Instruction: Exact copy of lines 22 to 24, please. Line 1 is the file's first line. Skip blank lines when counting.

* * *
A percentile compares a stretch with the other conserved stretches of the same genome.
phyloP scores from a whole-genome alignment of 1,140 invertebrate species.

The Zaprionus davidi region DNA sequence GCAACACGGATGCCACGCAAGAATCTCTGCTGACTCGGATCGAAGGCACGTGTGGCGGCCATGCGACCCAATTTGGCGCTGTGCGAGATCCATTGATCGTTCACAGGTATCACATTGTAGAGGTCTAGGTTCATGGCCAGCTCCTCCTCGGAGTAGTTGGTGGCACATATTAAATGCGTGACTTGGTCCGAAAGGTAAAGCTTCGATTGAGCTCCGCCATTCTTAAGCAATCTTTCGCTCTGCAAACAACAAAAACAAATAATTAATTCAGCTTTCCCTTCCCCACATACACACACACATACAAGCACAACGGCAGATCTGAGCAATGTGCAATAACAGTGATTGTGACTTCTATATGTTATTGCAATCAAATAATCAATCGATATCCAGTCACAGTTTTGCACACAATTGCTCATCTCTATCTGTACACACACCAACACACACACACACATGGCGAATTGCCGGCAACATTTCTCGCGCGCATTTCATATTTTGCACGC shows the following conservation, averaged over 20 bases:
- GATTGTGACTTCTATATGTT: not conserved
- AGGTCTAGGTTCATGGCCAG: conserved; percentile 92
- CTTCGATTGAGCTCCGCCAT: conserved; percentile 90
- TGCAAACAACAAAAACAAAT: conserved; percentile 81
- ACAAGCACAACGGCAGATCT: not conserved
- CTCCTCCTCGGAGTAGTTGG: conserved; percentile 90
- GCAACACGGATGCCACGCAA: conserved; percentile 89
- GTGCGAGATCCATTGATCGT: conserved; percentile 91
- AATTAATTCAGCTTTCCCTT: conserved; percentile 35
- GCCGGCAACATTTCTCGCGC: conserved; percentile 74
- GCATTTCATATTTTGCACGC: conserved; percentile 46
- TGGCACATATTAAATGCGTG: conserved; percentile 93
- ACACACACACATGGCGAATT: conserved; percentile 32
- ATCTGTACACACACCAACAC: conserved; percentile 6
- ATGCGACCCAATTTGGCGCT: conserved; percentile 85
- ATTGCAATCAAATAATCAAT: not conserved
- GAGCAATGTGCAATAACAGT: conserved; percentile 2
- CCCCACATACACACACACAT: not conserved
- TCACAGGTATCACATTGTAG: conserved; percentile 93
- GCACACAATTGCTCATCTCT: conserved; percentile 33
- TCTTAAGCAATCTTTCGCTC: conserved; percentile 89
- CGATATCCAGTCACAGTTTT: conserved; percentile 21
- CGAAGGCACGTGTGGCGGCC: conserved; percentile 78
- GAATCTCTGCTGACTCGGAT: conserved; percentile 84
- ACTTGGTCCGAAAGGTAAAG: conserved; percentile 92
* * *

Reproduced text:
- TCACAGGTATCACATTGTAG: conserved; percentile 93
- GCACACAATTGCTCATCTCT: conserved; percentile 33
- TCTTAAGCAATCTTTCGCTC: conserved; percentile 89